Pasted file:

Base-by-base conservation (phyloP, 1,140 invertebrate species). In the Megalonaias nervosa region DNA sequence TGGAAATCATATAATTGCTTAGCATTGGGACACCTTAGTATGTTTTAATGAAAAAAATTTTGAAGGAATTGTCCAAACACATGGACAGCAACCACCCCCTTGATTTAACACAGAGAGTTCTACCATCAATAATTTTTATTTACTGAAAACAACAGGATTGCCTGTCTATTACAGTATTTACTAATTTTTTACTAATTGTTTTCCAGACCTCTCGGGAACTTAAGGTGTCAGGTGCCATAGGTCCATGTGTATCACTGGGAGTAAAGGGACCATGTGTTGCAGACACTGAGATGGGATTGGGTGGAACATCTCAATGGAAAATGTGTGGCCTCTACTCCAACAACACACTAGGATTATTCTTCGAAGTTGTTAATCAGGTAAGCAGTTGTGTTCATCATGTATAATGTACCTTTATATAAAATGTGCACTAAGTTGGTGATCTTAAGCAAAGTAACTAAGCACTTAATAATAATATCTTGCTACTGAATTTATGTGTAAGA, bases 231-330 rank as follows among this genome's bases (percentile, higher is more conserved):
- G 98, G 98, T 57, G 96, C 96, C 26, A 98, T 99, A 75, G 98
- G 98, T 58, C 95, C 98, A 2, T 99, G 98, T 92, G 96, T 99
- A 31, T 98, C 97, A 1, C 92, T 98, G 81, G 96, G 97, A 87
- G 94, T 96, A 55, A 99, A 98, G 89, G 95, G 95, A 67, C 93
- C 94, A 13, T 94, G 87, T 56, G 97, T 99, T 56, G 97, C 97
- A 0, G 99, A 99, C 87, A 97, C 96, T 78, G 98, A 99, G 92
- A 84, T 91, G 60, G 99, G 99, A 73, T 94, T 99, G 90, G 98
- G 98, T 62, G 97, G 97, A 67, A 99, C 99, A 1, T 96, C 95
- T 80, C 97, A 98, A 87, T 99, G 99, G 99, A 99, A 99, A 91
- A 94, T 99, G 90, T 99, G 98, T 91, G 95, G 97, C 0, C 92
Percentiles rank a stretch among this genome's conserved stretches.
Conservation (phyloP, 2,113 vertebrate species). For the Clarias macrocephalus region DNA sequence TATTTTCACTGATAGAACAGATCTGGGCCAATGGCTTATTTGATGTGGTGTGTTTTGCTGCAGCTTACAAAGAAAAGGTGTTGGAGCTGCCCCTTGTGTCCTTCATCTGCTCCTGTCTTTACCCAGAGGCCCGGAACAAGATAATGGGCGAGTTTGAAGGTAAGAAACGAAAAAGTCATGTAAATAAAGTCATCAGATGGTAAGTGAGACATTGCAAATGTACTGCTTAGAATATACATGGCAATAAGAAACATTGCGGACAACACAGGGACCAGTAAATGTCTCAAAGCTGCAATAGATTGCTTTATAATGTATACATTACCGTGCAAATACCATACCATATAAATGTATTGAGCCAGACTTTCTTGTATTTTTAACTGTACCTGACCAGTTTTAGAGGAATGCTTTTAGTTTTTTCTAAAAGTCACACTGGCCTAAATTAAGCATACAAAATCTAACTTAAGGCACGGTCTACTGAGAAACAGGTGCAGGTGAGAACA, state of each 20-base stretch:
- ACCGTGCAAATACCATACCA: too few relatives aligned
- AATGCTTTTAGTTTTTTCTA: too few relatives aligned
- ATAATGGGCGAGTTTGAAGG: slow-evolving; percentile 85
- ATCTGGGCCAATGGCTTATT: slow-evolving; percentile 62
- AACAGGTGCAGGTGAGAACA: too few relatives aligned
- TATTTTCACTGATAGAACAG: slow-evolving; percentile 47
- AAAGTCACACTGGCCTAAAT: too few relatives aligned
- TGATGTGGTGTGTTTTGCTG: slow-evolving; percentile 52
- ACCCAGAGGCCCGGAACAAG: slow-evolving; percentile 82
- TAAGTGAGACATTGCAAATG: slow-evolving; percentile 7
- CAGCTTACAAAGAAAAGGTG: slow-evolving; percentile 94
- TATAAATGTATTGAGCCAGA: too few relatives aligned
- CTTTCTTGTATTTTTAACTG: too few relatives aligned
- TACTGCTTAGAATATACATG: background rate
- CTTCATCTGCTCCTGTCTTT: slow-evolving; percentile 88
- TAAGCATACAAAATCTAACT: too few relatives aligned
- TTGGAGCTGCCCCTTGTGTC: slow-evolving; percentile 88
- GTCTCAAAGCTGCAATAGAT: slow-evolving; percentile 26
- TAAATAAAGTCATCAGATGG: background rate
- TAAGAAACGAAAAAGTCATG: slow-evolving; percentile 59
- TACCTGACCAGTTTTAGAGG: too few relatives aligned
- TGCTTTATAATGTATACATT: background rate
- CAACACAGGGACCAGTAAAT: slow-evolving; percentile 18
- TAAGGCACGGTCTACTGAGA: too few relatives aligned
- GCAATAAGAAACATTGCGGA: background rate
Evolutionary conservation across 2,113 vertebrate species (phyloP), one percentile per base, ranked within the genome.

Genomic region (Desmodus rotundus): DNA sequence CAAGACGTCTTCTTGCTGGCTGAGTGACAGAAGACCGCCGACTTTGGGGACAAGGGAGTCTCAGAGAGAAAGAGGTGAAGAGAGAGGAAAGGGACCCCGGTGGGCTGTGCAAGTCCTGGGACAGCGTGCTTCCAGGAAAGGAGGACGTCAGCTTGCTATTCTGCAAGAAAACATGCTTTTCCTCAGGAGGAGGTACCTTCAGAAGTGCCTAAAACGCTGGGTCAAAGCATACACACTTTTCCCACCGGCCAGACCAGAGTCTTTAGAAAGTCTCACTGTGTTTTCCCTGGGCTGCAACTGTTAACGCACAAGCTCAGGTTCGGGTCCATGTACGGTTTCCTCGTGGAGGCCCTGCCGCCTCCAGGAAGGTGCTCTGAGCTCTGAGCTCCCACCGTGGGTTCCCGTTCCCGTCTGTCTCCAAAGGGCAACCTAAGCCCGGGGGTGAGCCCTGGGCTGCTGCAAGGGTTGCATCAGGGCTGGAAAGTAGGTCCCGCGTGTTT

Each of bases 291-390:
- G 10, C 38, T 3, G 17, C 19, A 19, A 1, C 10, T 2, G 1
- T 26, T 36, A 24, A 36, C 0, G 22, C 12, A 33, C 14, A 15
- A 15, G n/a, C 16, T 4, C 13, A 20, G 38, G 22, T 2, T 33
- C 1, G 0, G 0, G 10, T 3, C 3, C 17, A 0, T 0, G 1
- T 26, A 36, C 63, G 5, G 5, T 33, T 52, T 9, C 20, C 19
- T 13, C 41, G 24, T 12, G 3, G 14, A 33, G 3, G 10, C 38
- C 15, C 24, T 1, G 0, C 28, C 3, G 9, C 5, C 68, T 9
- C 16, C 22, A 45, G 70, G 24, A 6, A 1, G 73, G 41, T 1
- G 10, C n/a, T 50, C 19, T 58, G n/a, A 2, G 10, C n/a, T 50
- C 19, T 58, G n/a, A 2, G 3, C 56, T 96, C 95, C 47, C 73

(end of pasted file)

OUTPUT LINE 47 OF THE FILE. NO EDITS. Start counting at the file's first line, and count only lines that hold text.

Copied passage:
- T 13, C 41, G 24, T 12, G 3, G 14, A 33, G 3, G 10, C 38